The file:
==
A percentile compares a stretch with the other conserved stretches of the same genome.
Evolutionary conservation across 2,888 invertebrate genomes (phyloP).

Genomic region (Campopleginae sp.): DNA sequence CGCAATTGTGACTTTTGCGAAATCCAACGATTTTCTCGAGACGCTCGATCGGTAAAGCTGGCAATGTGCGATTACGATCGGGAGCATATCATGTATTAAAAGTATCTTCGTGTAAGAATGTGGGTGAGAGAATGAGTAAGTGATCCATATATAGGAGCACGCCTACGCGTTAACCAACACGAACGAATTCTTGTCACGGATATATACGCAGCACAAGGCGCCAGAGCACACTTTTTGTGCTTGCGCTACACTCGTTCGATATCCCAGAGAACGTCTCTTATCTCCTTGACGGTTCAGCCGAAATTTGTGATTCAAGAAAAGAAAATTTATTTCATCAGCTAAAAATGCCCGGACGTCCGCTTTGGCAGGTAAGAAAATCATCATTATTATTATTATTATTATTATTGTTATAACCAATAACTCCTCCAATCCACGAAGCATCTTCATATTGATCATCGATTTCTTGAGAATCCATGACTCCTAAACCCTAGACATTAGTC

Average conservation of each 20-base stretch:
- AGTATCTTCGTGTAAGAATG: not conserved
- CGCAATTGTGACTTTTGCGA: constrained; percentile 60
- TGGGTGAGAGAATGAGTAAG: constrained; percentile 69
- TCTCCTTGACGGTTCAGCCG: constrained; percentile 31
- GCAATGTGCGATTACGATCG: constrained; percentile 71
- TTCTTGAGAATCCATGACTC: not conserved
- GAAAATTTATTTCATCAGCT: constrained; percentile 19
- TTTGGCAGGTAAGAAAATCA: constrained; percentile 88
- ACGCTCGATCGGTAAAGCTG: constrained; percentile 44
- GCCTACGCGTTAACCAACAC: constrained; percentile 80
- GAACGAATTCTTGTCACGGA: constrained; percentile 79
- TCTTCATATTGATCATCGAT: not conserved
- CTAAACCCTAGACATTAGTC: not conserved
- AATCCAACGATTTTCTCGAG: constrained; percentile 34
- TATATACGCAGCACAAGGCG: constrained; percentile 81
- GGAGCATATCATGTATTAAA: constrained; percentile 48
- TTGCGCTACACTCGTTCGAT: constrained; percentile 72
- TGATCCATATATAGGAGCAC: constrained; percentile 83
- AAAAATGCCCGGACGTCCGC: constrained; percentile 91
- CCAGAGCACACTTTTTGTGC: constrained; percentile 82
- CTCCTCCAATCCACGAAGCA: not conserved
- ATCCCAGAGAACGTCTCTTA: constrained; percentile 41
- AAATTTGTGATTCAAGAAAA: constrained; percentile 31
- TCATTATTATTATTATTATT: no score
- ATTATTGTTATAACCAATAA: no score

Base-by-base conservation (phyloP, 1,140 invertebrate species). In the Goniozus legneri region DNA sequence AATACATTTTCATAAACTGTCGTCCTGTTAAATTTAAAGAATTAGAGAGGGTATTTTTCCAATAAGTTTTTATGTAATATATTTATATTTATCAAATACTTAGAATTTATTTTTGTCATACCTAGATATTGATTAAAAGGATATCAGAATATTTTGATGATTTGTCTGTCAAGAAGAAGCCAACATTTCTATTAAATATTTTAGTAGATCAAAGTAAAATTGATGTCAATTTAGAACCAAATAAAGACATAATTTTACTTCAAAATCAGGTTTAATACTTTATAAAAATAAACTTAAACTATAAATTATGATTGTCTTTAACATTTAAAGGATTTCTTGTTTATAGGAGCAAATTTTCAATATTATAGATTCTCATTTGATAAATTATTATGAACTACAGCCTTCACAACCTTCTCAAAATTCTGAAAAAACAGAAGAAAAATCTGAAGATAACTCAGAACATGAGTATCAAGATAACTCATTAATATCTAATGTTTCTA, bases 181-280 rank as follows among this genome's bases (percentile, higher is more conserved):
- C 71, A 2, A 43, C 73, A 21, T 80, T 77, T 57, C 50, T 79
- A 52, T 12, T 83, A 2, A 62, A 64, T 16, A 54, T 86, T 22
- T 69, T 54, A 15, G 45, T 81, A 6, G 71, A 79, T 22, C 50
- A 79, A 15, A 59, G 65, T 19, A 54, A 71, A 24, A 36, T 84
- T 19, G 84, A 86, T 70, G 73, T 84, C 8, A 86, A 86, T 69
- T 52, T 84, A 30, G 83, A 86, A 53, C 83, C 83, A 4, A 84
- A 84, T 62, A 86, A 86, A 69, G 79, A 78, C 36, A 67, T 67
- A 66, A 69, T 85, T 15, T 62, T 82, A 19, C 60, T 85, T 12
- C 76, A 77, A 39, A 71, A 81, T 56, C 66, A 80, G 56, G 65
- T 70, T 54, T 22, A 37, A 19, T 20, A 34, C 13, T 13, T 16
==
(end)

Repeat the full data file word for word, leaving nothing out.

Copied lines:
A percentile compares a stretch with the other conserved stretches of the same genome.
Evolutionary conservation across 2,888 invertebrate genomes (phyloP).

Genomic region (Campopleginae sp.): DNA sequence CGCAATTGTGACTTTTGCGAAATCCAACGATTTTCTCGAGACGCTCGATCGGTAAAGCTGGCAATGTGCGATTACGATCGGGAGCATATCATGTATTAAAAGTATCTTCGTGTAAGAATGTGGGTGAGAGAATGAGTAAGTGATCCATATATAGGAGCACGCCTACGCGTTAACCAACACGAACGAATTCTTGTCACGGATATATACGCAGCACAAGGCGCCAGAGCACACTTTTTGTGCTTGCGCTACACTCGTTCGATATCCCAGAGAACGTCTCTTATCTCCTTGACGGTTCAGCCGAAATTTGTGATTCAAGAAAAGAAAATTTATTTCATCAGCTAAAAATGCCCGGACGTCCGCTTTGGCAGGTAAGAAAATCATCATTATTATTATTATTATTATTATTGTTATAACCAATAACTCCTCCAATCCACGAAGCATCTTCATATTGATCATCGATTTCTTGAGAATCCATGACTCCTAAACCCTAGACATTAGTC

Average conservation of each 20-base stretch:
- AGTATCTTCGTGTAAGAATG: not conserved
- CGCAATTGTGACTTTTGCGA: constrained; percentile 60
- TGGGTGAGAGAATGAGTAAG: constrained; percentile 69
- TCTCCTTGACGGTTCAGCCG: constrained; percentile 31
- GCAATGTGCGATTACGATCG: constrained; percentile 71
- TTCTTGAGAATCCATGACTC: not conserved
- GAAAATTTATTTCATCAGCT: constrained; percentile 19
- TTTGGCAGGTAAGAAAATCA: constrained; percentile 88
- ACGCTCGATCGGTAAAGCTG: constrained; percentile 44
- GCCTACGCGTTAACCAACAC: constrained; percentile 80
- GAACGAATTCTTGTCACGGA: constrained; percentile 79
- TCTTCATATTGATCATCGAT: not conserved
- CTAAACCCTAGACATTAGTC: not conserved
- AATCCAACGATTTTCTCGAG: constrained; percentile 34
- TATATACGCAGCACAAGGCG: constrained; percentile 81
- GGAGCATATCATGTATTAAA: constrained; percentile 48
- TTGCGCTACACTCGTTCGAT: constrained; percentile 72
- TGATCCATATATAGGAGCAC: constrained; percentile 83
- AAAAATGCCCGGACGTCCGC: constrained; percentile 91
- CCAGAGCACACTTTTTGTGC: constrained; percentile 82
- CTCCTCCAATCCACGAAGCA: not conserved
- ATCCCAGAGAACGTCTCTTA: constrained; percentile 41
- AAATTTGTGATTCAAGAAAA: constrained; percentile 31
- TCATTATTATTATTATTATT: no score
- ATTATTGTTATAACCAATAA: no score

Base-by-base conservation (phyloP, 1,140 invertebrate species). In the Goniozus legneri region DNA sequence AATACATTTTCATAAACTGTCGTCCTGTTAAATTTAAAGAATTAGAGAGGGTATTTTTCCAATAAGTTTTTATGTAATATATTTATATTTATCAAATACTTAGAATTTATTTTTGTCATACCTAGATATTGATTAAAAGGATATCAGAATATTTTGATGATTTGTCTGTCAAGAAGAAGCCAACATTTCTATTAAATATTTTAGTAGATCAAAGTAAAATTGATGTCAATTTAGAACCAAATAAAGACATAATTTTACTTCAAAATCAGGTTTAATACTTTATAAAAATAAACTTAAACTATAAATTATGATTGTCTTTAACATTTAAAGGATTTCTTGTTTATAGGAGCAAATTTTCAATATTATAGATTCTCATTTGATAAATTATTATGAACTACAGCCTTCACAACCTTCTCAAAATTCTGAAAAAACAGAAGAAAAATCTGAAGATAACTCAGAACATGAGTATCAAGATAACTCATTAATATCTAATGTTTCTA, bases 181-280 rank as follows among this genome's bases (percentile, higher is more conserved):
- C 71, A 2, A 43, C 73, A 21, T 80, T 77, T 57, C 50, T 79
- A 52, T 12, T 83, A 2, A 62, A 64, T 16, A 54, T 86, T 22
- T 69, T 54, A 15, G 45, T 81, A 6, G 71, A 79, T 22, C 50
- A 79, A 15, A 59, G 65, T 19, A 54, A 71, A 24, A 36, T 84
- T 19, G 84, A 86, T 70, G 73, T 84, C 8, A 86, A 86, T 69
- T 52, T 84, A 30, G 83, A 86, A 53, C 83, C 83, A 4, A 84
- A 84, T 62, A 86, A 86, A 69, G 79, A 78, C 36, A 67, T 67
- A 66, A 69, T 85, T 15, T 62, T 82, A 19, C 60, T 85, T 12
- C 76, A 77, A 39, A 71, A 81, T 56, C 66, A 80, G 56, G 65
- T 70, T 54, T 22, A 37, A 19, T 20, A 34, C 13, T 13, T 16